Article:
The I2C bus is of interest because, similar to what happened with the SPI bus, a large number of devices have an I2C connection, such as accelerometers, compasses, displays, etc.
In the sketch example we have used an M-Duino 21+, but all of the industrial Arduino PLCs range of Industrial Shields can also be used to perform the same example:
This standard protocol (Inter-Integrated Circuit) was developed by Philips in 1982 for internal communication of electronic devices in its articles. Subsequently it was gradually adopted by other manufacturers until it became a market standard.
On the I2C bus, each device has an address, which is used to access the devices individually. This address can be set by hardware (in which case, frequently, the last 3 bits can be modified by jumpers or switches) or entirely by software.
In general, each device connected to the bus must have a unique address. If we have several similar devices we will have to change the address or, if is not possible, implement a secondary bus.
The I2C bus has a master-slave architecture. The master device initiates communication with the slaves, and can send or receive data from the slaves. Slaves cannot initiate communication (the master has to ask them), nor speak to each other directly.
The I2C bus is synchronous. The master provides a clock signal, which keeps all devices on the bus synchronized. This eliminates the necessity for each device to have his own clock, to have to agree on a transmission speed and mechanisms to keep the transmission synchronized (as in UART).
To be able to communicate with one only one data cable, the I2C bus uses a broad frame. The communication consists in:
- 7 bits to the address of the slave device with we want to communicate.
- A remaining bit indicates if we want to send or receive information.
- A validation bit.
- One or more bytes are the data sent or received from the slave.
- A validation bit.
The I2C protocol provides for Pull-up resistors of the Vcc lines.
Using soft resistors means that the rising edges of the signal will be less fast, which means that we can use lower speeds and lower communication distances. If we want to use higher speeds or transmission distances, we must physically put pull-up resistors between 1k and 4K7.
Here you can find I2C resistors with DIN Rail adapter.
Advantages and Disadvantages
It requires few cables.
It has mechanisms to verify that the signal has arrived correctly.
Its speed is medium-low.
It is not full duplex.
There is no verification system that tell us that the content of the message is correct.
Typical I2C connections
As we can see in this picture, the way to make the connection is just putting each SDA and SCL pins from the devices to general lines of the master. Here you can check our I2C Pull-Up Resistor with DIN Rail adapter.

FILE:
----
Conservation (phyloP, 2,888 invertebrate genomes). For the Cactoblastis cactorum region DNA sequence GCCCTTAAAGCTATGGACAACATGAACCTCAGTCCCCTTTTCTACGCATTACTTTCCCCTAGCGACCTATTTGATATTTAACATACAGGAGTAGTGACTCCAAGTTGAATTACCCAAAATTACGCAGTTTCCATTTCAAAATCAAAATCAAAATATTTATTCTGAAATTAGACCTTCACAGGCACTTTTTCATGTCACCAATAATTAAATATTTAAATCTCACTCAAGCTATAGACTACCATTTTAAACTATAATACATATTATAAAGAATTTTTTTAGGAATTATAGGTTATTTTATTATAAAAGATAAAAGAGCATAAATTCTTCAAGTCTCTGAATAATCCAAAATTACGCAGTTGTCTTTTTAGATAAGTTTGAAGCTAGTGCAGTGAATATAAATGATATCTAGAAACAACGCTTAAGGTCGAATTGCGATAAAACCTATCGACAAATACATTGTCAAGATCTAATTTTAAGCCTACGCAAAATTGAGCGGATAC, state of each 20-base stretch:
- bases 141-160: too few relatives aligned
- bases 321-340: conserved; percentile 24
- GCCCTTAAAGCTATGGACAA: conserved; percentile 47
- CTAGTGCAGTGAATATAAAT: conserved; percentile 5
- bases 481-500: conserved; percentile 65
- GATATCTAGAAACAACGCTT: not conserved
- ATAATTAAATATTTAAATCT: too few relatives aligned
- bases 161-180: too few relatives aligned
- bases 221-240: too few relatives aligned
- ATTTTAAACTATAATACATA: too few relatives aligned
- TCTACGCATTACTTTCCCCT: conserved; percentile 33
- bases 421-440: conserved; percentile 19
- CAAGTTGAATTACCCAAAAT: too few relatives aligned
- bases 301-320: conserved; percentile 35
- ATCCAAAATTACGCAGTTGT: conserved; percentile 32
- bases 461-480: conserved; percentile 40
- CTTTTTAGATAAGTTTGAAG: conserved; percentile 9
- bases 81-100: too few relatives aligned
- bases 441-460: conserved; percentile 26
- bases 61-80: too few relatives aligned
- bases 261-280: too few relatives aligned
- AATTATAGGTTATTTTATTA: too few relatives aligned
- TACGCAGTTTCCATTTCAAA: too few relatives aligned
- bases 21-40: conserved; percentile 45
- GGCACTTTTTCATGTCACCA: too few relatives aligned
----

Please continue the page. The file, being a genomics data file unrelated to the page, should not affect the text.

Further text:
Every Industrial Shields programmable logic controller has the SCL and SDA pins. Check the User Manual of your industrial PLC controller version to see where this pins are located. Here you have the M-Duino 21+ controller arduino example:
To use the Wire port on Arduino the IDE Standard provides the library "Wire.h" that contains the functions needed to control the integrated I2C hardware.
Wire.begin(); // Starts the I2C bus as master or slave
To request bytes from a slave device, used by the master.
Wire.requestFrom(); // If true, sends a stop message after the request, releasing the I2C bus.
// If true, sends a restart message after the request, the bus won't be released, which prevents another master device from requesting between messages. This allows one master device to send multiple request while in control. The default value is true.
It begins a transmission to the I2C slave device with the given address.
Wire.beginTransmission(); // The 7-bit address of the device to transmit.
It ends a transmission to a slave device that was begun by beginTransmission() transmits the bytes that were queued by write().
Wire.endTransmission(); // If true, endTransmission() sends a stop message after transmission, releasing the I2C bus.
// If false, endTransmission() sends a restart message after transmission. The bus won't be released, which
prevents another master device from transmitting between messages. This allows one master device to send
multiple transmissions while in control.
It writes data from a slave device in response to a request from a master, or queues bytes for transmission from a master to slave device (in-between calls to beginTransmission() and endTransmission().
Wire.write(); // Will return the number of bytes written, though reading that number is optional.
It returns the number of bytes available for retrieval with read(). This should be called on a master device after a call to requestFrom() or on a slave inside the onReceive() handler.
Wire.available(); // Will return the number of bytes available for reading.
Wire.read(); // Will return the next byte received.
Wire.setClock(); // ClockFrequency: the value of desired communication clock.
Accepted values are 100000(std mode) and 400000(fast mode).
Also some processors support 10000(low speed mode),1000000(fast mode plus) and 3400000(high speed mode).
Wire.onReceive(handler); // handler: the function to be called when the slave receives data; this should take as parameter the number
of bytes read from the master and returns nothing.
Wire.onRequest(handler); // handler: the function to be called, takes no parameters and returns nothing
handler: the function to be called, takes no parameters and returns nothing.